Helping you to Protect your Daughter from Female Genital Mutilation (FGM)

Patient Experience

  • Reference Number: HEY1055/2024
  • Departments: Maternity Services, Safeguarding, Trustwide - Adult
  • Last Updated: 1 January 2024


This advice sheet has been produced to give you information about female genital mutilation (FGM). It is not meant to replace discussion between you and your doctor.  If after reading it, you require further explanation please discuss this with the relevant person who has been caring for your child.

Protecting girls with a family history of FGM

If a health professional knows that women and girls in your family have had FGM, this means your daughter has a family history of FGM. This information will be recorded on your daughter’s healthcare record, and also as part of her electronic healthcare record using the FGM Information Sharing system.

When your daughter is treated in the future, this information will be made available securely and confidentially to the health professionals who will treat her. This information will help health professionals to work with you to care for your daughter and protect her from harm throughout her childhood.

Before recording this information in your daughter’s record, a healthcare professional will discuss this with you and explain what it means and how it will be used. They may speak further with you depending on the circumstances.

Please ask questions and let your healthcare professional know if you require support or translation from an independent interpreter.

What is FGM?

FGM is a procedure where the female genital organs are deliberately cut, injured or changed, but where there is no medical reason for this to be done. It is very painful and can seriously harm women and girls’ health. Some girls die from blood loss or infection as a direct result of the procedure. Women who have had FGM are also likely to experience difficulty in childbirth.

FGM can be carried out on girls of all ages but it may be more common between the ages of 5 and 10. FGM is also known as ‘female circumcision’ or ‘cutting’ and by other terms such as sunna, gudniin, halalays, tahur, megrez and khitan amongst others.

FGM is not required by any religion and there are no religious texts which support it or say it should be done.

FGM causes serious harm to girls and women, including:

  • constant pain
  • repeated infections which can lead to infertility
  • bleeding, cysts and abscesses
  • problems passing urine or incontinence
  • depression, flashbacks, self-harm
  • labour/childbirth problems which can lead to death

FGM is illegal

FGM is illegal and it is child abuse. It must never be carried out either here or abroad. It is also illegal to arrange for your child to be taken abroad for the procedure or to help someone else to carry out FGM in any way. Anyone found guilty of this faces up to 14 years in prison and may also be made to pay a fine.

What help can you get?

If you have had FGM, you can get medical help and support from your doctor or any other healthcare professional. Help is also available from your midwife if you are pregnant.

If you are concerned about any girl who may be at risk of FGM tell a health professional or phone the NSPCC helpline 0800 028 3550, 24 hours a day.

If you are worried that you may be pressurised by your family, or community to have FGM performed on your daughter, ask your doctor, health visitor or other healthcare professional for help.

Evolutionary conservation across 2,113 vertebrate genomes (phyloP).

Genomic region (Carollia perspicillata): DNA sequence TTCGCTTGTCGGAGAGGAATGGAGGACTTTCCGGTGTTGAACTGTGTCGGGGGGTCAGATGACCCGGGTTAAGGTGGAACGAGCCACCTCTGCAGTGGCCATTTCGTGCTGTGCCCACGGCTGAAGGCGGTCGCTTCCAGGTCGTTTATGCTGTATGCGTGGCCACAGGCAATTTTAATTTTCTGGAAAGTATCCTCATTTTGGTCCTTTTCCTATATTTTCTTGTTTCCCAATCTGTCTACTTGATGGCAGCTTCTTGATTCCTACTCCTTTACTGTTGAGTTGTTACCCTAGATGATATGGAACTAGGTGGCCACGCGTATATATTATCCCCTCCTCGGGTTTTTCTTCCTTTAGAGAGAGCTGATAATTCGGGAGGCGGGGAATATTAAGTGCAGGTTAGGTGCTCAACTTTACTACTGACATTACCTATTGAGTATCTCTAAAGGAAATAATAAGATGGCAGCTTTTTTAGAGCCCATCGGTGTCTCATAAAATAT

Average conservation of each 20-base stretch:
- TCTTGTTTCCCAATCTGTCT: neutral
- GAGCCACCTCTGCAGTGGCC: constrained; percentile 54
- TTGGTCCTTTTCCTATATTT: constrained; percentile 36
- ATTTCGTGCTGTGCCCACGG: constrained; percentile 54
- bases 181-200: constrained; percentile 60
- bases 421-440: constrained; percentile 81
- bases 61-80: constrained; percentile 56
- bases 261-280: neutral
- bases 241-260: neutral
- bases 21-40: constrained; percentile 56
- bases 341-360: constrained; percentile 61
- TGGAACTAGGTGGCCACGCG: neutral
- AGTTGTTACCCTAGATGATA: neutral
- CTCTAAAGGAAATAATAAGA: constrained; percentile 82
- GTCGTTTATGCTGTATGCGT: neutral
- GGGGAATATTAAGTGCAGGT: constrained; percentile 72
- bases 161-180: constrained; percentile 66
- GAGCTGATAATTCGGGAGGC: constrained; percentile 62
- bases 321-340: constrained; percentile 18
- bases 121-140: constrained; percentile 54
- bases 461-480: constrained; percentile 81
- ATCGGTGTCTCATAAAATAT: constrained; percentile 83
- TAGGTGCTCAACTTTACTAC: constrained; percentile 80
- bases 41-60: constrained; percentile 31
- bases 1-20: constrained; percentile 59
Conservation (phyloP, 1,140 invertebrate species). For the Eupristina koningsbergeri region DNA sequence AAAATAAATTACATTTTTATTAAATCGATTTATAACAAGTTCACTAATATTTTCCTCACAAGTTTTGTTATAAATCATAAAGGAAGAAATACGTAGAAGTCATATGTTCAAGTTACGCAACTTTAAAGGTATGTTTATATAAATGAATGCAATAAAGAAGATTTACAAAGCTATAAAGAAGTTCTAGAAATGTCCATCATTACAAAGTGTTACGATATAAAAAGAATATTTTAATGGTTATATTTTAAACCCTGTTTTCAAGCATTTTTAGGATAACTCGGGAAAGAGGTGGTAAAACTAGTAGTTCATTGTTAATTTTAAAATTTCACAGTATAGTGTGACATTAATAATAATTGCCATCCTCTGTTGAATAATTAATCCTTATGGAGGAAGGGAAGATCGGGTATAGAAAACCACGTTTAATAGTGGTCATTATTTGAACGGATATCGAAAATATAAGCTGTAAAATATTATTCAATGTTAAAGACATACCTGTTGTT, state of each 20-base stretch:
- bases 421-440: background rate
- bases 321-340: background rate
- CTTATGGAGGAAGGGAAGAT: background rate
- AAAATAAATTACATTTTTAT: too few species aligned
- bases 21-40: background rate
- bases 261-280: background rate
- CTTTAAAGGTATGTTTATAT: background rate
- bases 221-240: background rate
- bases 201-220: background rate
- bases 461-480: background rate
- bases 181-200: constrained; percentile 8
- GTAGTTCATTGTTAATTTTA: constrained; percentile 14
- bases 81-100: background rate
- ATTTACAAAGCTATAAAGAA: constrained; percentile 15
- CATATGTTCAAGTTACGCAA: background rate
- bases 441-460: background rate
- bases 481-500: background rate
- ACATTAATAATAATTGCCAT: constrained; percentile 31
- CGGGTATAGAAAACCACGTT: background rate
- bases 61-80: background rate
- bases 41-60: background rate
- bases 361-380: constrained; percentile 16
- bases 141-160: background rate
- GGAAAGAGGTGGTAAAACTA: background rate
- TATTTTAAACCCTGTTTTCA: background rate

For further information please see link below:


General Advice and Consent

Most of your questions should have been answered by this leaflet, but remember that this is only a starting point for discussion with the healthcare team.

Consent to treatment

Before any doctor, nurse or therapist examines or treats you, they must seek your consent or permission. In order to make a decision, you need to have information from health professionals about the treatment or investigation which is being offered to you. You should always ask them more questions if you do not understand or if you want more information.

The information you receive should be about your condition, the alternatives available to you, and whether it carries risks as well as the benefits. What is important is that your consent is genuine or valid. That means:

  • you must be able to give your consent
  • you must be given enough information to enable you to make a decision
  • you must be acting under your own free will and not under the strong influence of another person

Information about you

We collect and use your information to provide you with care and treatment. As part of your care, information about you will be shared between members of a healthcare team, some of whom you may not meet. Your information may also be used to help train staff, to check the quality of our care, to manage and plan the health service, and to help with research. Wherever possible we use anonymous data.

We may pass on relevant information to other health organisations that provide you with care. All information is treated as strictly confidential and is not given to anyone who does not need it. If you have any concerns please ask your doctor, or the person caring for you.

Under the General Data Protection Regulation and the Data Protection Act 2018 we are responsible for maintaining the confidentiality of any information we hold about you. For further information visit the following page: Confidential Information about You.

If you or your carer needs information about your health and wellbeing and about your care and treatment in a different format, such as large print, braille or audio, due to disability, impairment or sensory loss, please advise a member of staff and this can be arranged.

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